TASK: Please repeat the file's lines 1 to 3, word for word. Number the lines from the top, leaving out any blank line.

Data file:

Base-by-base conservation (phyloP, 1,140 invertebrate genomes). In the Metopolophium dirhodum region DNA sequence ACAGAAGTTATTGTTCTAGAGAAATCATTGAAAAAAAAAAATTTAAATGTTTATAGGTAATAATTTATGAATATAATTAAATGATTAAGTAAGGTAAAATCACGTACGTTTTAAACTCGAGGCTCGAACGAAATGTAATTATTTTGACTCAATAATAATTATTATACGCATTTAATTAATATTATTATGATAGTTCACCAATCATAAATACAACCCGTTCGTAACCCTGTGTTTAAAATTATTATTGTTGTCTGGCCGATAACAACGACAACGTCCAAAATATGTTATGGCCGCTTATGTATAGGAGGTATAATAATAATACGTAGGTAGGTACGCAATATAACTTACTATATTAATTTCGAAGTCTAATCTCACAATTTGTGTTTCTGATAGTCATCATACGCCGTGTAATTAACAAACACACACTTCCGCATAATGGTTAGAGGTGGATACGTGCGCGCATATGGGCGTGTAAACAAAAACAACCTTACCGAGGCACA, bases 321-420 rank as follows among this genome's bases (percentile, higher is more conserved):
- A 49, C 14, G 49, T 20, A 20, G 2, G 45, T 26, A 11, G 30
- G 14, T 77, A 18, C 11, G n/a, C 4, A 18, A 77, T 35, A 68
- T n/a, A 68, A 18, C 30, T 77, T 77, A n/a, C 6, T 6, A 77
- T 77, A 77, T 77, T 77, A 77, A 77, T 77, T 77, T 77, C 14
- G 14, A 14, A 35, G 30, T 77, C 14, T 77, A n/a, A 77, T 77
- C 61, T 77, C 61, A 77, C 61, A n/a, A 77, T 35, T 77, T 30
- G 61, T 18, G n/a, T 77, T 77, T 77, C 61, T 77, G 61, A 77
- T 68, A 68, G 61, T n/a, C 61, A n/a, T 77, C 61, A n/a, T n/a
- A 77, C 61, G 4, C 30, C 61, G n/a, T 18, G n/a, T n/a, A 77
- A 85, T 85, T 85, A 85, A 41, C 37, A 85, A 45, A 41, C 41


Base-by-base conservation (phyloP, 1,140 invertebrate genomes). In the Metopolophium dirhodum region DNA sequence ACAGAAGTTATTGTTCTAGAGAAATCATTGAAAAAAAAAAATTTAAATGTTTATAGGTAATAATTTATGAATATAATTAAATGATTAAGTAAGGTAAAATCACGTACGTTTTAAACTCGAGGCTCGAACGAAATGTAATTATTTTGACTCAATAATAATTATTATACGCATTTAATTAATATTATTATGATAGTTCACCAATCATAAATACAACCCGTTCGTAACCCTGTGTTTAAAATTATTATTGTTGTCTGGCCGATAACAACGACAACGTCCAAAATATGTTATGGCCGCTTATGTATAGGAGGTATAATAATAATACGTAGGTAGGTACGCAATATAACTTACTATATTAATTTCGAAGTCTAATCTCACAATTTGTGTTTCTGATAGTCATCATACGCCGTGTAATTAACAAACACACACTTCCGCATAATGGTTAGAGGTGGATACGTGCGCGCATATGGGCGTGTAAACAAAAACAACCTTACCGAGGCACA, bases 321-420 rank as follows among this genome's bases (percentile, higher is more conserved):
- A 49, C 14, G 49, T 20, A 20, G 2, G 45, T 26, A 11, G 30
- G 14, T 77, A 18, C 11, G n/a, C 4, A 18, A 77, T 35, A 68